All the Ways You Can Customise Google Calendar

All the Ways You Can Customise Google Calendar

Google Calendar falls into that category of apps that you probably just load up and use without too much thought. It’s designed to be clean, lightweight, and functional by default, and that’s perfect when you need to quickly check up on your schedule.

However, you’ve got more options for changing the look of Google Calendar on the web than you might have realized. Dig a little deeper into the settings, and you’ll find you’re able to tweak what’s on screen in a variety of ways, from the number of days you can see at once, to how recurring and past events are handled in the interface.

If Google Calendar is a key tool you rely on, it makes sense to get it set up in the way that will be most useful to you—providing less clutter, quicker access to the info you need, and less time wasted clicking through to additional screens. Here are all the different settings worth adjsuting.

Custom views

Whatever view you’re currently using for Google Calendar on the web, you can change it by clicking on the drop-down menu in the top right corner, to the right of the gear button. It’ll be labeled with the name of the current view, like Month or Week. The same drop-down menu features some basic view options, such as whether or not declined events and weekends are shown on screen.

To really take control over what you can see, you can create a custom view. Click the gear button (top right), then Settings and View options. In the Set custom view drop-down menu, you’ll see you can choose everything from 2 days to 4 weeks as the time period displayed when you load up Google Calendar in your web browser.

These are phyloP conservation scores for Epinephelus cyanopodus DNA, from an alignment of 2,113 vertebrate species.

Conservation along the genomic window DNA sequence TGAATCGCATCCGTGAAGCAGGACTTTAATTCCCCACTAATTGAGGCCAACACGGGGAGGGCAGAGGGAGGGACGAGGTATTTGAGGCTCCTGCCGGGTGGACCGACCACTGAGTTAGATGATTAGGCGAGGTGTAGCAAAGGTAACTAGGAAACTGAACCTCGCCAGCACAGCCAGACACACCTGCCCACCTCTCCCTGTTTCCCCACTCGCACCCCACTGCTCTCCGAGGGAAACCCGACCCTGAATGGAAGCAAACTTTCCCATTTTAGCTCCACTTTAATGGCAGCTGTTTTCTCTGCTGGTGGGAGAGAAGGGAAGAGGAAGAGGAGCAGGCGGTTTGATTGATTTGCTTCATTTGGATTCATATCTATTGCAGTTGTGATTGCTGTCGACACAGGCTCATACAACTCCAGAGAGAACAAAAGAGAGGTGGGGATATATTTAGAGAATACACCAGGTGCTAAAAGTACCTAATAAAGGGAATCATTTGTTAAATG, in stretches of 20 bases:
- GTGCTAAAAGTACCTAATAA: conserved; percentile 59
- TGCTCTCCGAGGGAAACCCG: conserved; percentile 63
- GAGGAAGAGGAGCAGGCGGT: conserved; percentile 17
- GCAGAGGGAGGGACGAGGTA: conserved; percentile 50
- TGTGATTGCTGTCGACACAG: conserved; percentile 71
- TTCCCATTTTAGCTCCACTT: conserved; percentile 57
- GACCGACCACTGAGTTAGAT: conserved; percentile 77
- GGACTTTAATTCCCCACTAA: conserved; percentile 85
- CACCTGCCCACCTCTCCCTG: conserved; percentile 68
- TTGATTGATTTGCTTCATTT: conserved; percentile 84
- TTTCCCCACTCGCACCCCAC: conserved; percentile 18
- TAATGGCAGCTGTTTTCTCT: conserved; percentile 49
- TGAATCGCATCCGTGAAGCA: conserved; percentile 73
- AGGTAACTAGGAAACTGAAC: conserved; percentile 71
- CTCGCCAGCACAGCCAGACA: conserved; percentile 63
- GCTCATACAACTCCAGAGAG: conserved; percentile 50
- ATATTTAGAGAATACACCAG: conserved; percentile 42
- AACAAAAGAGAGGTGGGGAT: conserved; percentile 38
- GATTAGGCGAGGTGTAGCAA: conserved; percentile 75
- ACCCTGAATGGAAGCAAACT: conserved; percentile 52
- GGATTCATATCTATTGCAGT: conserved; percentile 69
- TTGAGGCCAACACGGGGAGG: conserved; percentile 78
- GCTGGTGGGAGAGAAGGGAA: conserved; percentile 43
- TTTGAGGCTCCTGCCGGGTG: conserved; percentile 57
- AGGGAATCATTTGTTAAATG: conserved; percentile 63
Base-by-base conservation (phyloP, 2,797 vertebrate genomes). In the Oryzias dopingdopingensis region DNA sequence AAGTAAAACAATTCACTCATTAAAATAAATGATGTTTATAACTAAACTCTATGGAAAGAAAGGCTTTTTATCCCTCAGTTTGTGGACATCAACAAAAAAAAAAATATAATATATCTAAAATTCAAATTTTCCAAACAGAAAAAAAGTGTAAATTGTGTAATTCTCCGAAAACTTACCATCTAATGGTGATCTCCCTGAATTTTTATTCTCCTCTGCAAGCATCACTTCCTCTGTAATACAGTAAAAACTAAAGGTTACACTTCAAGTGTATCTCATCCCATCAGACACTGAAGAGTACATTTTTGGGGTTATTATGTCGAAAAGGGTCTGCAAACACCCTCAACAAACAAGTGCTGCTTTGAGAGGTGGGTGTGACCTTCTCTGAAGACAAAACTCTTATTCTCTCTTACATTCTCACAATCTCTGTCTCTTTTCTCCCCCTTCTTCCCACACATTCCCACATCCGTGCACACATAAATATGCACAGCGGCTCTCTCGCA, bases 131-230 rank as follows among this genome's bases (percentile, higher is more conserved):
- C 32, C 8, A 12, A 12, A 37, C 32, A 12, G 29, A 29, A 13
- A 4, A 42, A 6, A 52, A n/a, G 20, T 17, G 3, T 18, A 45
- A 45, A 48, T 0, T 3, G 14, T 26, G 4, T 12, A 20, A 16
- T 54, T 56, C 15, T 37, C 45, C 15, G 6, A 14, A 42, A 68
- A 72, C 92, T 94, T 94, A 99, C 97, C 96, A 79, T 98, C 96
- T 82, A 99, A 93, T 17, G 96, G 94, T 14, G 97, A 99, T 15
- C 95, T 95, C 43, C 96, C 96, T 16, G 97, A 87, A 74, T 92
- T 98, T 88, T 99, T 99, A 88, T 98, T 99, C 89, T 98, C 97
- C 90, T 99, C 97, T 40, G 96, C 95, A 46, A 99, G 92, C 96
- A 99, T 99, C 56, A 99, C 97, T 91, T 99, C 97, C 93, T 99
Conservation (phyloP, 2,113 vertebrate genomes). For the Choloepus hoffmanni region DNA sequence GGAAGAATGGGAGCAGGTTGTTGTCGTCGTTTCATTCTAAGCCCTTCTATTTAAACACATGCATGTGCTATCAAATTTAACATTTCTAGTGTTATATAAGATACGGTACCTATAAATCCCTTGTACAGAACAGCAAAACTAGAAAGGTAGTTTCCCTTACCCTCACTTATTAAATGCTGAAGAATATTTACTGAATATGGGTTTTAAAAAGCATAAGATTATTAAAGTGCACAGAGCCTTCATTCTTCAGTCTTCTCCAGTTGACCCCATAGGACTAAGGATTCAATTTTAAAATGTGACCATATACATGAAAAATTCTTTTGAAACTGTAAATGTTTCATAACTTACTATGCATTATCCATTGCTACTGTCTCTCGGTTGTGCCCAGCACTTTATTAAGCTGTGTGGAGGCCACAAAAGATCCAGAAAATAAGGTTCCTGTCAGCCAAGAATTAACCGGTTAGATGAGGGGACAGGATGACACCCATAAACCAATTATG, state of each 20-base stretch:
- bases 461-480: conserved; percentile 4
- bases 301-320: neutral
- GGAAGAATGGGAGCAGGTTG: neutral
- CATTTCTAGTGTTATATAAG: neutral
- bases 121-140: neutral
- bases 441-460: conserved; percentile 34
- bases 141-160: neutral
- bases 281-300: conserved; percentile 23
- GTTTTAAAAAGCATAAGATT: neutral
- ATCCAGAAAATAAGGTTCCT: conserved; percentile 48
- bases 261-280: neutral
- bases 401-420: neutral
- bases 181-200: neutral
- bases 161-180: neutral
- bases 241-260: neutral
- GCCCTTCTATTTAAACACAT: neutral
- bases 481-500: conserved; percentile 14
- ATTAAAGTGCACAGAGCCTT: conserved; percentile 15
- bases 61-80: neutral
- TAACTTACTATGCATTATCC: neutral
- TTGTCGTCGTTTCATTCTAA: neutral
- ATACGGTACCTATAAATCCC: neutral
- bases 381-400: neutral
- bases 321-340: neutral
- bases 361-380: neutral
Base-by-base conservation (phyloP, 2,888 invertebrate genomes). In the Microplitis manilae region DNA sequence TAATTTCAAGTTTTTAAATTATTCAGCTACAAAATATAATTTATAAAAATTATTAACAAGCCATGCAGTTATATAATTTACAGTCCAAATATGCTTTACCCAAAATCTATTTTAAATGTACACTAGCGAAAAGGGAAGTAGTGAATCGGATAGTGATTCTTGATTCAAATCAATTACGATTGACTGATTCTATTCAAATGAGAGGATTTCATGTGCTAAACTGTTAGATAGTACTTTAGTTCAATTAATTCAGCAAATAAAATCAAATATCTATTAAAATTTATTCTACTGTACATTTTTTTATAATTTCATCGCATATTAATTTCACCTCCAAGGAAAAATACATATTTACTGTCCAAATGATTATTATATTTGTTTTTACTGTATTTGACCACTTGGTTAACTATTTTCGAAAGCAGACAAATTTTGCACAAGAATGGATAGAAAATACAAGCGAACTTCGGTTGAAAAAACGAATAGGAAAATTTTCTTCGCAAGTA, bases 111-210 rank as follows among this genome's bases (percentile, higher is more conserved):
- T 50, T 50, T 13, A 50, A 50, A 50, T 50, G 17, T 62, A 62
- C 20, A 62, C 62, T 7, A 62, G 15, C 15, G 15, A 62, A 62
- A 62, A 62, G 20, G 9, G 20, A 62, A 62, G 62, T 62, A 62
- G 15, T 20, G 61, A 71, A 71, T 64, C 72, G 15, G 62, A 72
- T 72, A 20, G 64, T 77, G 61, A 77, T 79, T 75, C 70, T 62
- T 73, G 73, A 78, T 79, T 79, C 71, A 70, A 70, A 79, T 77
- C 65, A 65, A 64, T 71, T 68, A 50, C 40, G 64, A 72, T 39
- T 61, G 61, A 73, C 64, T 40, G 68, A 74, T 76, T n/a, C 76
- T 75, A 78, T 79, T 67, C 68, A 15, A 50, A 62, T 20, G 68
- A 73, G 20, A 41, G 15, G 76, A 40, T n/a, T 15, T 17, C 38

Google Calendar

Get Google Calendar to show a specific number of days on screen. Credit: Lifehacker

The setting is saved automatically, and will appear as the last option in the drop-down menu on the main Google Calendar screen (with the Month and Week options in it). Unfortunately, the same custom view option doesn’t sync to the mobile Google Calendar apps—you have to make do with the default ones

Back on the View options page, there’s another drop-down menu that lets you control what day the week should start on—SaturdaySunday, or Monday. This changes the layout of any view where you’re looking at more than seven days together at once. Last but not least, there’s a keyboard shortcut you can make use of in the Google Calendar web app to quickly jump to your custom view: Just tap the X key.

Other view options

Click the gear icon (top right), choose Settings and View options, and you’ll see there are several other ways to configure the look of Google Calendar, besides creating your own custom view. Use Reduce the brightness of past events to have older calendar entries look more faded on screen, for example—a handy way of helping you see where you’re up to in your current schedule.

There are check boxes for showing or hiding weekends, showing or hiding events you’ve declined invitations to, and showing or hiding completed tasks. Getting some of these details off screen can reduce the clutter in Google Calendar, making your timetable easier on the eye. Number labels for the weeks can be shown or hidden too.

Google Calendar

You can change the density of the layout and the color choices too. Credit: Lifehacker

Open up the Time zone tab on the Settings page, and you’re able to get a secondary time zone displayed on the day and week views—this makes it easier to see how events are scheduled across different parts of the world. You can also enable several time zone clocks in the side panel on the left, via the World clock tab: You can see at a glance what time it is in a city (and what the weather’s currently doing, too).

Then you’ve got the settings you can edit on the actual Google Calendar view itself. Click the three horizontal lines (top left) to show or hide the left-hand side panel, and in that panel use the check boxes to show and hide individual calendars—a quick way of focusing on what you really need to see. You can also click the gear icon (top right) then Density and color to tweak the text size and label colors used.

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